I found this to be a tad on the mind-boggling side.
The real estate developer chosen by Governor Deval Patrick to distribute billions of dollars in federal stimulus money has been receiving a state pension ever since he was fired from his job at a state development agency in 1995, according to state records…. [U]nder a Massachusetts pension law intended to protect patronage hires from retribution, his firing entitled him to begin collecting an enhanced state pension while he was in his mid-40s….
State retirement records show that Simon has been paid $29,000 to $32,000 a year since December 1995 with his enhanced, early pension. He has collected $403,751.84 in all, according to state records.
Supposedly Mr. Simon will forego his pension payments while in his new job. But here’s a particularly nasty bit.
Simon, who also worked in the 1970s for Senate President William M. Bulger and for the Massachusetts Land Bank in the 1970s and 1980s, did not have the required 20 years of state service when he was fired.
So to qualify for his early pension, he took advantage of another quirk in state law – the ability to include pension credit for nonstate jobs. Simon asked the Essex County retirement board to have time he served as a $150-a-year member of the Ipswich School Committee added to his pension.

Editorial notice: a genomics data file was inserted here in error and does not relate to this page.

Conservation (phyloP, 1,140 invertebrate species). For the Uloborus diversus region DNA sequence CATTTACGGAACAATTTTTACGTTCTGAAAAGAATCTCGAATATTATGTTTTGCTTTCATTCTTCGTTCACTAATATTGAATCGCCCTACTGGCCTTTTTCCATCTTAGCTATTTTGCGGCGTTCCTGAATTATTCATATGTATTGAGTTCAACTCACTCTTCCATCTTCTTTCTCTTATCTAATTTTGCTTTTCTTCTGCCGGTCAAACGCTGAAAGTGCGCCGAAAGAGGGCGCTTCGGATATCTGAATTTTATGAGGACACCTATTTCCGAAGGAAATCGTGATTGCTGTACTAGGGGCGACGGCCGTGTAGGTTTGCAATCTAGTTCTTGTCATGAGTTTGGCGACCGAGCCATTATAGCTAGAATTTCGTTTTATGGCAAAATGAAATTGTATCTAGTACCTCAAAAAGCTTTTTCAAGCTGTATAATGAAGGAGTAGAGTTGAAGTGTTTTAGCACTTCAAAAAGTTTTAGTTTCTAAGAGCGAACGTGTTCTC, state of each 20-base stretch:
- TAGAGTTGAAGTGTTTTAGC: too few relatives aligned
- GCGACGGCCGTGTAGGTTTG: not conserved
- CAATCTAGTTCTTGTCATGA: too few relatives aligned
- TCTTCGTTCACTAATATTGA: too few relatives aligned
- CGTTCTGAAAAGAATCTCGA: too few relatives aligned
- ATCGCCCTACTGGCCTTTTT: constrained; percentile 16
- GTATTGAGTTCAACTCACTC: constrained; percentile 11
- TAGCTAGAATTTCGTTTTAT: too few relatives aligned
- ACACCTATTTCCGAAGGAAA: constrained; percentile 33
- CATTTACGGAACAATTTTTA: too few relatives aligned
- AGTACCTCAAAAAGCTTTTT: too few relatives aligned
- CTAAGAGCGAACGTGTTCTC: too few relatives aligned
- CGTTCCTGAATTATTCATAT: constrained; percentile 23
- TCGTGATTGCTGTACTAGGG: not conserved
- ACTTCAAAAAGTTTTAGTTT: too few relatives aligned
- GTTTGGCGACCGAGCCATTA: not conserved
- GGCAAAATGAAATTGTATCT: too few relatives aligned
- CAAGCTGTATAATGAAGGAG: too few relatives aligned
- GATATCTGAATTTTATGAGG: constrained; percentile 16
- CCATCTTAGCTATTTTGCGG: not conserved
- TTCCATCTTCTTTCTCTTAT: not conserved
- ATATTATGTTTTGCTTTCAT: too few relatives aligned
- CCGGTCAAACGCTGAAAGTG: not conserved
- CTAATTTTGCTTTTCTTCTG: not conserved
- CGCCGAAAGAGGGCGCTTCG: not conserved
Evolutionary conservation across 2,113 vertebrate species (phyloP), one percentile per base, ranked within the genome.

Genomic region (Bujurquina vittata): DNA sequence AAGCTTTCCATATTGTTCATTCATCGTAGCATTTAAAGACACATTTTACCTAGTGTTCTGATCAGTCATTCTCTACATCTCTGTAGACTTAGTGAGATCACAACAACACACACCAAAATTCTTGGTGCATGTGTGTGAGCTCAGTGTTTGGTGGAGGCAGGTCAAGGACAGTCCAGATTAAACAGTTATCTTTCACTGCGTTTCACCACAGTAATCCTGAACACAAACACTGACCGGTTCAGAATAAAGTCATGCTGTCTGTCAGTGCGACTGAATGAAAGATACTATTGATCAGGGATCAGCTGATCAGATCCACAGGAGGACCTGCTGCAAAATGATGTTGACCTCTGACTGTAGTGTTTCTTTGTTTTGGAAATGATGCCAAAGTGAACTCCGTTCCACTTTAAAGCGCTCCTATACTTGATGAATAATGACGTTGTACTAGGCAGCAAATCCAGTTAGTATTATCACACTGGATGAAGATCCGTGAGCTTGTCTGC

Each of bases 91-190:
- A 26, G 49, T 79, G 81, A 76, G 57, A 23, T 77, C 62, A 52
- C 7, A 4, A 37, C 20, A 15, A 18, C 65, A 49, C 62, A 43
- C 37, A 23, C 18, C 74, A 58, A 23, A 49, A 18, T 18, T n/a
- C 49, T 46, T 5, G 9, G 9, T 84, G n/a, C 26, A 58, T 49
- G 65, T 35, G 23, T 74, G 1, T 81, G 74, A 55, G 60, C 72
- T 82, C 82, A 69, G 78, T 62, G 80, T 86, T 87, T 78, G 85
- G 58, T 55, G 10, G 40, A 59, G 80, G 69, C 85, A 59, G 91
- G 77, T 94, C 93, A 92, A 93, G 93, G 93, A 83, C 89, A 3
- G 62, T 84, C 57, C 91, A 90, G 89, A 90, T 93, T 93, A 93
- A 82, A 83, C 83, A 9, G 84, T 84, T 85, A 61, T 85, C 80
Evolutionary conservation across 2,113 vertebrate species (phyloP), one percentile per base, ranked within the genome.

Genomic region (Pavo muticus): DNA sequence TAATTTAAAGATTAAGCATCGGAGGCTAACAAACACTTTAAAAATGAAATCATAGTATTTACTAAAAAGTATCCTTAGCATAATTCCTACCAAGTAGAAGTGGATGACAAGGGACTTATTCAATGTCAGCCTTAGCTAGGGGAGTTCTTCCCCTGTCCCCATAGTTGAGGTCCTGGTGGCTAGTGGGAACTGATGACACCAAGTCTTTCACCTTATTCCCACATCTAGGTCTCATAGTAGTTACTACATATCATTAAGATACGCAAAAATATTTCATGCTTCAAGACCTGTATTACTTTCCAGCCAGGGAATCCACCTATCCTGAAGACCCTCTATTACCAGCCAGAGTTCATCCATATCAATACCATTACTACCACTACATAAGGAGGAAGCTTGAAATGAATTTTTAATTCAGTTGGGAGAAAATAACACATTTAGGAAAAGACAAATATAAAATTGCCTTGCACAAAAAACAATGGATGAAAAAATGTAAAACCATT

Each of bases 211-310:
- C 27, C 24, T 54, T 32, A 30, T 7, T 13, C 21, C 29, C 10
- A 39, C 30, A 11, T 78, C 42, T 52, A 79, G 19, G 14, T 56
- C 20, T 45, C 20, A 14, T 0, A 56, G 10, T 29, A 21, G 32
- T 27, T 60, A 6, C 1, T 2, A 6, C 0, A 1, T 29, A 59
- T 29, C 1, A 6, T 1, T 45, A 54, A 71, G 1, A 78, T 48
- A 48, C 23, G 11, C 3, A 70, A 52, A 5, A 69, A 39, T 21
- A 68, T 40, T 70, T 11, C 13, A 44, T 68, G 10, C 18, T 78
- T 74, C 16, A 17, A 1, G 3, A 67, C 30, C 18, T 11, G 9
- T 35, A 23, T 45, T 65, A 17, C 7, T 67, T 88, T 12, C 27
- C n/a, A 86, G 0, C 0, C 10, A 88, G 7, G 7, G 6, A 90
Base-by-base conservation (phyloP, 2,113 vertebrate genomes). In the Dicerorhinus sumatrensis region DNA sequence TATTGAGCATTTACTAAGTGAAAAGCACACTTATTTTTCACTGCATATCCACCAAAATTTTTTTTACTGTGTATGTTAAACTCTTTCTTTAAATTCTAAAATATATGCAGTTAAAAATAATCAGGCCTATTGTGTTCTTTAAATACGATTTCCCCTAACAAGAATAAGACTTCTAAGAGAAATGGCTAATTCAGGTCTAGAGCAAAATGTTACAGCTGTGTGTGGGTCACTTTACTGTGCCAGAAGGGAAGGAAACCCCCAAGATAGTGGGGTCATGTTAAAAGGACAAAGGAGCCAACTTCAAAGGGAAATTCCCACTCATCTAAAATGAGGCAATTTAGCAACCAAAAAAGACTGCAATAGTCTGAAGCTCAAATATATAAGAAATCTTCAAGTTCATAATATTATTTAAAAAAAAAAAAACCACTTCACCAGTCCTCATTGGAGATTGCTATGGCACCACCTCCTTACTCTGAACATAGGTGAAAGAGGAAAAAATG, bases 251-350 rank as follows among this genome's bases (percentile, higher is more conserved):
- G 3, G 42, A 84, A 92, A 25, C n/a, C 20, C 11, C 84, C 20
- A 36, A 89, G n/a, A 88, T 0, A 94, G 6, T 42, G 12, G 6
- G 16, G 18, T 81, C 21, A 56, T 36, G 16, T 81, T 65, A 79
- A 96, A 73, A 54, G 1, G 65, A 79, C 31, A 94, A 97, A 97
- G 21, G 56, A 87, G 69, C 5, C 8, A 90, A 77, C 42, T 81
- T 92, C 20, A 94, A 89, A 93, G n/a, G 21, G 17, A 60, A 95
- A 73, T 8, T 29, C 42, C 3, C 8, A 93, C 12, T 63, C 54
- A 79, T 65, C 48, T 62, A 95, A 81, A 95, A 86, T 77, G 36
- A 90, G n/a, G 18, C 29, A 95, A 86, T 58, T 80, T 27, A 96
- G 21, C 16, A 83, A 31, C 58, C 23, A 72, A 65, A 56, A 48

The board refused, but Simon appealed to a state administrative judge, who eventually ruled in his favor and awarded him five years of School Committee time.
You know, it’s this kind of thing that makes folks who aren’t reflexively anti-government want to pull out their own fingernails. Governor Patrick campaigned successfully on the notion that people should put down their cynicism about government. That’s all well and good, but government has a role to play in that equation: it needs to make a conscious effort to eliminate the practices that have built up that cynicism in the first place. And I’m afraid that the pension system, with all of its quirks and loopholes and back alleys that all seem to wind up with able-bodied people in their 40s receiving a pension, is Exhibit A.
Simon’s got his pension, and there’s not much to be done about that. Seems to me the least he could do, if he really wants to oversee the stimulus, is decline the $150,000 salary and take $1 a year instead (as I already suggested). It’s not like he needs the money, and it would send the right message.